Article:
London: As per recent researches, it has been anticipated that 'global super rich elite' deposit about USD 20 trillion of black money in their offshore accounts, which is equivalent to combined GDPs of US and Japan.
According to the tax report released by Tax Justice Network, "This is the most detailed estimates yet of the size of the offshore economy".
In one of its annexure, the report read, "It first became evident in the late 1980s that a vast amount of flight capital was pouring out of the developing world".
As per report estimations, it is said that the amount of capital that has flown out of the economies of the developing countries since 1970s is sufficient enough to clear their debts to the rest of the world.
James Henry, former chief economist at McKinsey (consultancy) and an expert on tax havens revealed in the report that a minimum of USD 20 trillion (can be up to USD 31 trillion) has slipped into secretive jurisdictions such as Switzerland and Cayman Islands with the help of private banks.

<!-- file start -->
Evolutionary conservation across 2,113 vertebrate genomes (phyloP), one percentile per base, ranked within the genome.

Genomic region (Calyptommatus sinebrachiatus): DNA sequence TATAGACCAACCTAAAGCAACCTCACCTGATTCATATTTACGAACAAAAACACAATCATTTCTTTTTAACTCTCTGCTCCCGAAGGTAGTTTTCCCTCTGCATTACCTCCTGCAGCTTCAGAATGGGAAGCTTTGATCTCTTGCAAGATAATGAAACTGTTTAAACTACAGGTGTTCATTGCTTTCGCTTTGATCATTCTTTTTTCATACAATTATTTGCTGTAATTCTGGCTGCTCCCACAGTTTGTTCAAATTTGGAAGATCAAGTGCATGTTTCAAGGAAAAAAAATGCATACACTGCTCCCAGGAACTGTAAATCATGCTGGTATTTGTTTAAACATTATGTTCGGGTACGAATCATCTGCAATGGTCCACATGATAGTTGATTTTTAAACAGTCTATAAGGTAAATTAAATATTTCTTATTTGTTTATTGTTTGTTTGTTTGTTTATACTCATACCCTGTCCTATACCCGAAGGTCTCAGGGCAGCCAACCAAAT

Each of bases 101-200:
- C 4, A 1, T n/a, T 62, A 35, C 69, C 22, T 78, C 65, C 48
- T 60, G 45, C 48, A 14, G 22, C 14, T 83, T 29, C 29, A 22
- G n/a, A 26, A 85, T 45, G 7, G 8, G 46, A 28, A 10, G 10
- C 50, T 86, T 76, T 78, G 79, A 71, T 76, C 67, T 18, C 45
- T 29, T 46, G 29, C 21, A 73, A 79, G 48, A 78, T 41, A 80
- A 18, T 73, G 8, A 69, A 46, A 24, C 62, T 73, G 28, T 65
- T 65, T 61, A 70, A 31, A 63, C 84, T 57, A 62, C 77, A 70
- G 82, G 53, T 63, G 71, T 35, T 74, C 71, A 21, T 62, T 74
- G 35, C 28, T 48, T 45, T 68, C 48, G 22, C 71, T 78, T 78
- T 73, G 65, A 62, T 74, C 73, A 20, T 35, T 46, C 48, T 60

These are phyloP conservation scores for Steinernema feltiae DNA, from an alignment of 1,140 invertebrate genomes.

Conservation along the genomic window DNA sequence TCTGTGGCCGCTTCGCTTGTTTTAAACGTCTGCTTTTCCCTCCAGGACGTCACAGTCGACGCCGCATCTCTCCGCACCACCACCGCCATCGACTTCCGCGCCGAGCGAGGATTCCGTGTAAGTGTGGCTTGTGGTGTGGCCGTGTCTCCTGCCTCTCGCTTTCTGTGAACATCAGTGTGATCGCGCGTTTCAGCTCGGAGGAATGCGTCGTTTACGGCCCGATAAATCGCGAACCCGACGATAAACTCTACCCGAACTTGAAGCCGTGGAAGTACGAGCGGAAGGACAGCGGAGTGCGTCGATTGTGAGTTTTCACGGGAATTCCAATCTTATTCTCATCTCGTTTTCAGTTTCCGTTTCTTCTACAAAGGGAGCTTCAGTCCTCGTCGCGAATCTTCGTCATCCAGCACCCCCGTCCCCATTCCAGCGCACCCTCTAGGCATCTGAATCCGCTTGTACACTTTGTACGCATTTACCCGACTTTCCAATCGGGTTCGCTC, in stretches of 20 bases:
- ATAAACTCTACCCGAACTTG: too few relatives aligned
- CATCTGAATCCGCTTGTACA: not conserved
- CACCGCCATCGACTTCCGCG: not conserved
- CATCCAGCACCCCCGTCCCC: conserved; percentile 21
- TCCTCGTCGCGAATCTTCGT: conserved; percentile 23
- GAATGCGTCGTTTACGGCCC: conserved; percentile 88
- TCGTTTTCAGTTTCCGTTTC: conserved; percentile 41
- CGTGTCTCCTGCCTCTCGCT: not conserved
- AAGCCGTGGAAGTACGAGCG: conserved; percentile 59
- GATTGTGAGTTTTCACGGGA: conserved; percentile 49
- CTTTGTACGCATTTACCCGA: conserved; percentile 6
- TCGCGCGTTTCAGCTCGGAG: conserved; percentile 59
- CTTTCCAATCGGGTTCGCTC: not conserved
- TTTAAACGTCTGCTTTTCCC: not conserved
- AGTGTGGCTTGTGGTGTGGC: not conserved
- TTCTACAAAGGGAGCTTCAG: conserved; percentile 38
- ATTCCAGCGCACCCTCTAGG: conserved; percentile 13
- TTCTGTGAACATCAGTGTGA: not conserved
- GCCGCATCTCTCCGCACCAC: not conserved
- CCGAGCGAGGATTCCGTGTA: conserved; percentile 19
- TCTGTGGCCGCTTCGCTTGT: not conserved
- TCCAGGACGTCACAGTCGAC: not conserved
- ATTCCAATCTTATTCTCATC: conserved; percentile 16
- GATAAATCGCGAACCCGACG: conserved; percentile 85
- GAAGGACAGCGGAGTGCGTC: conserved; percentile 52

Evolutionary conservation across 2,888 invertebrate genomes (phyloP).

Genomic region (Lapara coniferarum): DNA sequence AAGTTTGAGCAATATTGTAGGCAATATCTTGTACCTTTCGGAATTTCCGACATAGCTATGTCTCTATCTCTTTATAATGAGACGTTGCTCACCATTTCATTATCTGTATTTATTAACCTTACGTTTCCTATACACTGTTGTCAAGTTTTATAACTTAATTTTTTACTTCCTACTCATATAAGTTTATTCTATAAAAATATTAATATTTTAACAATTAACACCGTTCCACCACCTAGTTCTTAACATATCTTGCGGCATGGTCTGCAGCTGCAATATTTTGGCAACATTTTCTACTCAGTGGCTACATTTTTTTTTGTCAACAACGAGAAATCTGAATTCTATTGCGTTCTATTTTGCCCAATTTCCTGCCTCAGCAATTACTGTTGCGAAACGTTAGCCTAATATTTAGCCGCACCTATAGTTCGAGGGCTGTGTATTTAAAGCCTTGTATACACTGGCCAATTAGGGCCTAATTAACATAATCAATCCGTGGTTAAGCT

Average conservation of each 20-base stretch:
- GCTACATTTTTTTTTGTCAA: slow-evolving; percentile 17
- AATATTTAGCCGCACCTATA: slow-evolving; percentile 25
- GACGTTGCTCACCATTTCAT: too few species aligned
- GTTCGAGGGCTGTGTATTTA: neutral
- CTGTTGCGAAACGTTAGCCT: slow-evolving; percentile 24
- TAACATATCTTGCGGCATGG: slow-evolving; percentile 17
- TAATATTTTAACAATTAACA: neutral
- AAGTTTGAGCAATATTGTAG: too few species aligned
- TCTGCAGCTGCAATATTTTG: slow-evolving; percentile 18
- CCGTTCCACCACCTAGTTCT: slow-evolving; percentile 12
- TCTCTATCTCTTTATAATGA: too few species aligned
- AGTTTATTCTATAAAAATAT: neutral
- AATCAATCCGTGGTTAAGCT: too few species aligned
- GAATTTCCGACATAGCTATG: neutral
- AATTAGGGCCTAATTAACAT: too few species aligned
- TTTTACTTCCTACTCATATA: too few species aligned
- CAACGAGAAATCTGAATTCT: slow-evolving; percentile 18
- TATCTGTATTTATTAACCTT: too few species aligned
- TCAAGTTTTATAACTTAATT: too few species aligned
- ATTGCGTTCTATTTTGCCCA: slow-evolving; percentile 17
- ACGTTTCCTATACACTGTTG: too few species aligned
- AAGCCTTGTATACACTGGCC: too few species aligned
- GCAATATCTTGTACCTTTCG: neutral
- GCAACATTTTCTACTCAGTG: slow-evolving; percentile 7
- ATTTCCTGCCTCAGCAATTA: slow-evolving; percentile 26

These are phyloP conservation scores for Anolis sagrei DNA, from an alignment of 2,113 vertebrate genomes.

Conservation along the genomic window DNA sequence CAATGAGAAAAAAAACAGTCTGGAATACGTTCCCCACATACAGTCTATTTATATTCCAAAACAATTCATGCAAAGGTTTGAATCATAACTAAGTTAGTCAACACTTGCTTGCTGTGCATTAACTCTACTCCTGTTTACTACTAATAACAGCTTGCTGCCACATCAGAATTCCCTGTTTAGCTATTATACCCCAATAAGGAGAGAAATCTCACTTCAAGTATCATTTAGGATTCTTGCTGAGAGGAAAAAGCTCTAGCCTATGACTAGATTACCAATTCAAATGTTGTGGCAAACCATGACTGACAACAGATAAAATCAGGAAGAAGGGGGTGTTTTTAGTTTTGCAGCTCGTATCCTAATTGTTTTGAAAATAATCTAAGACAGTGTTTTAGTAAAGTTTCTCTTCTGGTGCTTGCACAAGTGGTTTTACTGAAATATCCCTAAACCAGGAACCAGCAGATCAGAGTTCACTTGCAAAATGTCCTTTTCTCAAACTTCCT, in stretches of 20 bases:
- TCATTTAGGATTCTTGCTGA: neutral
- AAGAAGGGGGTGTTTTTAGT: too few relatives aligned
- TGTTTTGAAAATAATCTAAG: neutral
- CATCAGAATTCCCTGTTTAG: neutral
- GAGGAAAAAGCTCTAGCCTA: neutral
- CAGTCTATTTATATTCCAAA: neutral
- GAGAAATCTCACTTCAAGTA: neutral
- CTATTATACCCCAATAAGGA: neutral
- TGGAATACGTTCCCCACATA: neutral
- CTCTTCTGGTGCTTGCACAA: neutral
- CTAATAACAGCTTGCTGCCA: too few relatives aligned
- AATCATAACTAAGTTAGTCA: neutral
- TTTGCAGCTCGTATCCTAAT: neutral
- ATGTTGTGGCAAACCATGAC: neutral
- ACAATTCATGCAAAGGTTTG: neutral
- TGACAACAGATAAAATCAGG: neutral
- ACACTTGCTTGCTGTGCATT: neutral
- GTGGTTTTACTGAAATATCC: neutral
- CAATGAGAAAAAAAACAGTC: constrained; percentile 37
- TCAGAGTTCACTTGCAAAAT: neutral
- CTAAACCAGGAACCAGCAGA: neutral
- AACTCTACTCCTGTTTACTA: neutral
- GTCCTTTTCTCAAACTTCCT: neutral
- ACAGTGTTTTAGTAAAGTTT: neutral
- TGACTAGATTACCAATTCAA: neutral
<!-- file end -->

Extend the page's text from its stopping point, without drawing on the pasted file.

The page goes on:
Henry said, "Their wealth is protected by a highly paid, industrious bevy of professional enablers in the private banking, legal, accounting and investment industries taking advantage of the increasingly border less, frictionless global economy".
The report also unveils that top 10 private banks like UBS and Credit Suisse in Switzerland and Goldman Sachs managed more than USD 6 trillion in 2010, while five years earlier, they were limited to USD 2 trillion.
Henry said that about 92,000 people own assets of USD 10 trillion, which is only 0.001 percent of world's population. This is just a fragment of mega rich people who have more in common in comparison to those who lie at the bottom of income scale in their own societies.
"These estimates reveal a staggering failure: inequality is much, much worse than official statistics show, but politicians are still relying on trickle-down to transfer wealth to poorer people," said John Christensen of the Tax Justice Network.